Pharmacokinetic characteristics of factor VIII and IX concentrates – a systematic review
Journal of Thrombosis and Haemostasis. 2015;13((Suppl. 2)):357.. Abstract No. PO262-MON.
Anti-D (WinRho SD) treatment of children with chronic autoimmune thrombocytopenic purpura stimulates transient cytokine/chemokine production
American Journal of Hematology. 2002;69((3):):225-7.
Intravenous anti-D is often used in the treatment of autoimmune thrombocytopenic purpura (AITP), but little is known about its mechanisms of action. To investigate anti-D's potential in vivo mechanism(s) of action, a small group (N = 7) of children with chronic AITP was studied. The children initially received either 25 or 50 microg/kg of WinRho-SD in a four-cycle cross-over trial, and peripheral blood samples from the first and third cycles were assessed for cytokine levels at pre-treatment, 3 hr, 1 day, and 8 days post-treatment. Results showed that platelet counts significantly increased in all the children by day 8 post-treatment. Analysis of serum by ELISA showed that there was a significant but transient rise in both pro- and anti-inflammatory cytokine/chemokine levels (e.g., IL1RA, IL6, GM-CSF, MCP-1 alpha, TNF-alpha and MCP-1) by 3 hr post-treatment in both cycles which returned to baseline levels by 8 days post-treatment. These results suggest that anti-D administration may initially activate the RES in the form of cytokine/chemokine secretion, which is subsequently followed by an increase in platelet counts. It is possible that the induced cytokine/chemokine storm may have an effect on several physiological processes such as those mediating either adverse effects or potentially RES phagocytic activity.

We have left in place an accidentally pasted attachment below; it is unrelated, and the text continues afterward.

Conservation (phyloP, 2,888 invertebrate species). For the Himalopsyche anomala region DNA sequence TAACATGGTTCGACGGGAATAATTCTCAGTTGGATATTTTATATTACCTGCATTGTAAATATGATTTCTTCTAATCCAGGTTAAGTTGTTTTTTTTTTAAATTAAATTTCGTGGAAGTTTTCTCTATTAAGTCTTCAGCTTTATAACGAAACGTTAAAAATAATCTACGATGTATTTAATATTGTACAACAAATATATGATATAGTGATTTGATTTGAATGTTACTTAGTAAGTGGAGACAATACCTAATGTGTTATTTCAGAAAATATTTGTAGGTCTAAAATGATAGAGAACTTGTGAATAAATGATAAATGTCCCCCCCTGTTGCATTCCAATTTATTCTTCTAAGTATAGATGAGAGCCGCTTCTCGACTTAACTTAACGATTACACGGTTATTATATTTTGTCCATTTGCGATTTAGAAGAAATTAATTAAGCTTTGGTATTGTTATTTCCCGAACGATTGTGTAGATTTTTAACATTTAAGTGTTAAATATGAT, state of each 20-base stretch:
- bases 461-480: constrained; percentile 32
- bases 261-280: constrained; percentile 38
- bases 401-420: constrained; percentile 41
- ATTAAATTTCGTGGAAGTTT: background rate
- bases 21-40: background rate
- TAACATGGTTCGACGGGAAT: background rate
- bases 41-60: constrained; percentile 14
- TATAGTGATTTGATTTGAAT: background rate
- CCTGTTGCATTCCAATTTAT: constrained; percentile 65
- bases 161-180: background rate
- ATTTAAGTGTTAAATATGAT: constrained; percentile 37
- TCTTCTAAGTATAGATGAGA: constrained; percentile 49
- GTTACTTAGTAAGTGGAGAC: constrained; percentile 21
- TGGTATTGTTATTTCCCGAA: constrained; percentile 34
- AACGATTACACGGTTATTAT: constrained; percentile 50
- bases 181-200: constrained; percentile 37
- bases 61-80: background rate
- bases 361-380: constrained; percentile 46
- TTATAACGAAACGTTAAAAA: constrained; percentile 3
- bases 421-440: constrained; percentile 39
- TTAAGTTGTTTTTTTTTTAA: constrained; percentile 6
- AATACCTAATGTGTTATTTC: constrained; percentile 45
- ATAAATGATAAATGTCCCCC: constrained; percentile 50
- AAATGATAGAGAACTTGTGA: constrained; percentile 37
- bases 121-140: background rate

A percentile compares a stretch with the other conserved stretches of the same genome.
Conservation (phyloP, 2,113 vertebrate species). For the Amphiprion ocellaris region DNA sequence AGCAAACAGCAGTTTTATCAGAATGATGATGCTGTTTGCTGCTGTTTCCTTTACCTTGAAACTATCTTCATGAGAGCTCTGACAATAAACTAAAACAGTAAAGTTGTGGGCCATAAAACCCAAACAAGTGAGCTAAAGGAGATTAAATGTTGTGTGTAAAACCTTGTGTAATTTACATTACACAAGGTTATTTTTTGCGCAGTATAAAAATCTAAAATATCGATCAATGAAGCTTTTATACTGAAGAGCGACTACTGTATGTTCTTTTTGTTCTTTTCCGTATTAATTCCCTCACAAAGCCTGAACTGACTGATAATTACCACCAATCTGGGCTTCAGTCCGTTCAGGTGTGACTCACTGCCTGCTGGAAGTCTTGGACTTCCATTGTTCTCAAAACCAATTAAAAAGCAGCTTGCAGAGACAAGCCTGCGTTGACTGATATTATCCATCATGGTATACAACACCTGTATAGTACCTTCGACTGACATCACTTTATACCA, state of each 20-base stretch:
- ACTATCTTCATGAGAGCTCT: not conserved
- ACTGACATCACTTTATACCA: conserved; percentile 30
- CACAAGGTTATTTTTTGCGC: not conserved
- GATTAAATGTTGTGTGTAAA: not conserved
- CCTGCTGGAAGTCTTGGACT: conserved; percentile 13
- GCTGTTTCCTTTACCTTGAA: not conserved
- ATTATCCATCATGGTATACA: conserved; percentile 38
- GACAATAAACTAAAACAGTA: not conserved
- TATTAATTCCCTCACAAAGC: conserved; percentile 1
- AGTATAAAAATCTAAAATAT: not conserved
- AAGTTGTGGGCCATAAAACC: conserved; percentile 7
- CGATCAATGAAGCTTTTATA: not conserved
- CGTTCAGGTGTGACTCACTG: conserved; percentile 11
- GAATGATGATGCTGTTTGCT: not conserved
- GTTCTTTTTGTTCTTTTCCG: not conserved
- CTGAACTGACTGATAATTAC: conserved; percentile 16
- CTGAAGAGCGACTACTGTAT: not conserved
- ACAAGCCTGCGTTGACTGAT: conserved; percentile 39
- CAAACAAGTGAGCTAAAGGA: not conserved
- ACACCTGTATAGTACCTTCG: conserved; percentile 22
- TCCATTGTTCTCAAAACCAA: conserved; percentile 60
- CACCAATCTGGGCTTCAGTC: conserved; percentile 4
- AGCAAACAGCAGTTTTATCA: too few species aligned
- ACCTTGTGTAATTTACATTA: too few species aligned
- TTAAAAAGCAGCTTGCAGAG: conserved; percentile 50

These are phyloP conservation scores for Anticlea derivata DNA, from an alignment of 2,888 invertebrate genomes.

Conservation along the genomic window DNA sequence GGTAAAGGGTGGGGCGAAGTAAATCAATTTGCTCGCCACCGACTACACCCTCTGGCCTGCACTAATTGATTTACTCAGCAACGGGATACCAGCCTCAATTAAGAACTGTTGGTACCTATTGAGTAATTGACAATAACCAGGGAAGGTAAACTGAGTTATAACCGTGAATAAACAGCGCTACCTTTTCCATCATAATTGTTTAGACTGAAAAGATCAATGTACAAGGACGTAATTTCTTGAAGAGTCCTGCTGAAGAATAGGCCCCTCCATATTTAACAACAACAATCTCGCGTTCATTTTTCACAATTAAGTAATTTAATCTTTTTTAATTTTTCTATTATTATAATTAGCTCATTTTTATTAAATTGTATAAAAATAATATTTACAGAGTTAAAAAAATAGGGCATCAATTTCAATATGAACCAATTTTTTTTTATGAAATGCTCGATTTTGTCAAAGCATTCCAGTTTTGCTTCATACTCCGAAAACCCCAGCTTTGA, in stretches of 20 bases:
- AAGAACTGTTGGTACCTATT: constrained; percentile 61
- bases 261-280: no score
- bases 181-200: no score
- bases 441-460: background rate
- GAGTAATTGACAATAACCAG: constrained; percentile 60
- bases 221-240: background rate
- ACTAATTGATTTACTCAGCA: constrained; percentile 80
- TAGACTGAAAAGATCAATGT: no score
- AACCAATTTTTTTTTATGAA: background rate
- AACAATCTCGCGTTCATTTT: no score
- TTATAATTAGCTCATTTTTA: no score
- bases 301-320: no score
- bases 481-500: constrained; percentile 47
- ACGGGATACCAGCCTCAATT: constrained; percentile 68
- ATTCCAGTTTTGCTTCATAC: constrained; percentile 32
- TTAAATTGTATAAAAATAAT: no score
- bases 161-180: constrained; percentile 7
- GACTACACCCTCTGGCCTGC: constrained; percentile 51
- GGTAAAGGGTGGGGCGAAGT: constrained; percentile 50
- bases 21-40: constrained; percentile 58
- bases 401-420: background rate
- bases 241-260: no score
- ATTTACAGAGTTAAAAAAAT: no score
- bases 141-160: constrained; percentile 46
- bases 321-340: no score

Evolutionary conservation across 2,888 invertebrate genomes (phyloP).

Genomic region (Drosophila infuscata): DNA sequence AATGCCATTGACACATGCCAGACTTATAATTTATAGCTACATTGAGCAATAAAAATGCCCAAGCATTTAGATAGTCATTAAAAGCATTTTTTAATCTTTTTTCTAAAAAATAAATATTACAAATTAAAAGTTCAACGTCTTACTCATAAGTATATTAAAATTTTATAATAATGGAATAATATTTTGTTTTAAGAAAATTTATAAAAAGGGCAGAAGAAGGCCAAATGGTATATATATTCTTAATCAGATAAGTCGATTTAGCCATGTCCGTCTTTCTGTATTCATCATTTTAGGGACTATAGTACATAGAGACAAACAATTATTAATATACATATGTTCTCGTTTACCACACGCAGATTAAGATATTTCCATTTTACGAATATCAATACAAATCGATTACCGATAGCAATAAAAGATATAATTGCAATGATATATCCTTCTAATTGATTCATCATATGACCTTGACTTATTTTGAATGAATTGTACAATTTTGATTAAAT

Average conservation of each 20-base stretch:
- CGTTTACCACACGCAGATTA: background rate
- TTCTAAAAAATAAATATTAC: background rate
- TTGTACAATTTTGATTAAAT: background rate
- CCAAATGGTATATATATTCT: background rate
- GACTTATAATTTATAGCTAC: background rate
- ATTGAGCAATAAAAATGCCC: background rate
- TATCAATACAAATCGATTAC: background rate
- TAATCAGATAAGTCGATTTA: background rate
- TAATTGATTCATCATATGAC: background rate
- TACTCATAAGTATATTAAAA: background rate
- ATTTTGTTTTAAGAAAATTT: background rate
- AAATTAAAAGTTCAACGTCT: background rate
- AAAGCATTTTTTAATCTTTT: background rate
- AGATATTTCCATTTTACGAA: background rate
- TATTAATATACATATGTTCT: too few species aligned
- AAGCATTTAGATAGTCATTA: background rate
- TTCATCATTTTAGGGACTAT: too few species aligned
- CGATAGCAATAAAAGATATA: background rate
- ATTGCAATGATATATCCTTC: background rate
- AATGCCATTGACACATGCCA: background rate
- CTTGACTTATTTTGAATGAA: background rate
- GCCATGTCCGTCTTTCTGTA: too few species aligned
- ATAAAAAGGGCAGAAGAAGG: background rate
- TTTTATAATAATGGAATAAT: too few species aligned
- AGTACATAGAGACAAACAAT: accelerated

Randomised trial of intravenous immunoglobulin G, intravenous anti-D, and oral prednisone in childhood acute immune thrombocytopenic purpura
The most serious complication of childhood acute immune thrombocytopenic purpura (ITP), intracranial haemorrhage, occurs in about 1% of children with platelet counts below 20 x 10(9)/L. We conducted a randomised study to explore three treatment options in this high-risk group. 146 children (> 6 months and < 18 years old) with typical acute ITP and platelet counts of 20 x 10(9)/L or lower were randomised to receive high-dose intravenous immunoglobulin G (IVIgG) 1 g/kg on 2 consecutive days (n = 34), 0.8 g/kg once (n = 35), intravenous anti-D 25 micrograms/kg on 2 consecutive days (n = 38), or oral prednisone 4 mg/kg per day with tapering and discontinuation of prednisone by day 21 (n = 39). The rate of response as reflected by the number of days with platelet counts at 20 x 10(9)/L or lower and the time taken to achieve a platelet count 50 x 10(9)/L or more was significantly faster for both IVIgG groups than for the anti-D group (p < 0.05); the difference between prednisone and IVIgG was significant (p < 0.05) only for the IVIgG 0.8 g/kg group, and responses to the two IgG groups were similar. These differences in response rates were reflected in the percentages of children with platelet counts of 20 x 10(9)/L or lower at 72 hours following the start of treatment: 3% (IVIgG 0.8 g/kg x 1), 6% (IVIgG 1 g/kg x 2), 18% (anti-D), and 21% (oral prednisone 4 mg/kg/day). Treatment-associated toxicities included a fall in haemoglobin with anti-D (to less than 100 g/L in 24% of cases); weight gain with oral prednisone; and fever, nausea, vomiting, and headache with IVIgG. On the basis of these results, intravenous anti-D cannot be recommended as initial therapy for children with acute ITP and platelet counts of 20 x 10(9)/L or lower. A single dose of 0.8 g/kg IVIgG offers the fastest recovery for the least treatment; additional IgG or oral prednisone can be reserved for the one-third of children who continue to have platelet counts of 20 x 10(9)/L or less at 48-72 hours after the start of treatment.